Honda certainly isn't known for being the sexy car company. Quite the opposite -- tuner cars notwithstanding, a Honda is what you drive in order not to draw attention. It's one reason why thieves love them.
That said, Honda runs a robust racing and performance division, from which it often derives race-tested innovations for its production cars. In 1985, Honda brass decided it wanted to make a production supercar -- and it wanted to be competitive with the best in the world. Honda launched its NS-X project (originally it was hyphenated) and used assorted Ferrari models as the benchmarks. If the NSX looks suspiciously like an 80s-era Ferrari, it could have something to do with the fact that Honda hired Pininfarina, the design studio best known for creating the sexy contours of Ferraris, in its quest to build a supercar [source: Pininfarina].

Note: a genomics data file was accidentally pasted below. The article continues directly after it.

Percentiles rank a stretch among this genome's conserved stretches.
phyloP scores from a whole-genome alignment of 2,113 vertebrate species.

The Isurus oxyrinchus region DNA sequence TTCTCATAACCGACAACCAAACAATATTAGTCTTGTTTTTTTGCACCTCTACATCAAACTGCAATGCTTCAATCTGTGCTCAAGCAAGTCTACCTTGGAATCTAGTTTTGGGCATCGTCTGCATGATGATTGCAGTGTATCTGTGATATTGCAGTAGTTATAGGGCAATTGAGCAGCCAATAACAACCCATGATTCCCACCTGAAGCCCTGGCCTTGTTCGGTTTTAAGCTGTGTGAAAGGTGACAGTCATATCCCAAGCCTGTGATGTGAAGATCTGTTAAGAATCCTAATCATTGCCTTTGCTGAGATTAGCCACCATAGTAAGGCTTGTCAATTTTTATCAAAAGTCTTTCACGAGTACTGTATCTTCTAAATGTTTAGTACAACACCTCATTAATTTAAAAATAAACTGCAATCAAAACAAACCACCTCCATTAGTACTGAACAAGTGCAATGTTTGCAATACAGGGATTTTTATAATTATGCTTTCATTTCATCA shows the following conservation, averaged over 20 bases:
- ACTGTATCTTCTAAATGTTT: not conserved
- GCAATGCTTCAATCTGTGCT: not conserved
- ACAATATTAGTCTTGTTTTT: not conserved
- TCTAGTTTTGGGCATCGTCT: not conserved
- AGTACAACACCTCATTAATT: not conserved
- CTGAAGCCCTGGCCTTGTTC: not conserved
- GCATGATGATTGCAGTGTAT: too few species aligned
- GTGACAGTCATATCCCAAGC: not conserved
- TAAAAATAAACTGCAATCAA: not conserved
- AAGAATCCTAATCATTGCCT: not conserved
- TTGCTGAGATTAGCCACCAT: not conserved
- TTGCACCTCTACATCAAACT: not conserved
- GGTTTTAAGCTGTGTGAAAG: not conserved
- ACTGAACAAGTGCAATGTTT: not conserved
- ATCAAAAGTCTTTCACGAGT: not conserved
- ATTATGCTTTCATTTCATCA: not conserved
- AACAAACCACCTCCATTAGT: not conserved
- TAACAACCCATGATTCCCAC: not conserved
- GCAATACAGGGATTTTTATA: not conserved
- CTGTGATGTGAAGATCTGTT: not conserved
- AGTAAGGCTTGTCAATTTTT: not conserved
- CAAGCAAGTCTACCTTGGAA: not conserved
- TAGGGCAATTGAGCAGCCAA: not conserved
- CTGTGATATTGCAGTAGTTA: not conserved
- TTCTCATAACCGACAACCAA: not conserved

The NS-X prototype first appeared publicly at the 1989 Chicago Auto Show.
By the time it hit the market in 1990, the around-$60,000 NSX was hailed as a technological marvel. Badged as an Acura, it was the first car to be built with an all-aluminum monocoque construction, making it lighter by far than traditionally manufactured cars [source: Honda].
With sales of sports cars flagging by the mid-2000s, Honda decided it made little sense to go forward with a planned reboot of the model, and announced in 2005 it would stop producing the NSX.
The ray of bright news for NSX fans -- after scrapping plans for a V-10 NSX successor in 2008, Honda has more recently said it is hard at work on an eco-friendly supercar that would be inspired by the old NSX.
Speaking of old, the next car on our list gives credence to the saying "what's old is new again." To find out what it is, continue to the next page.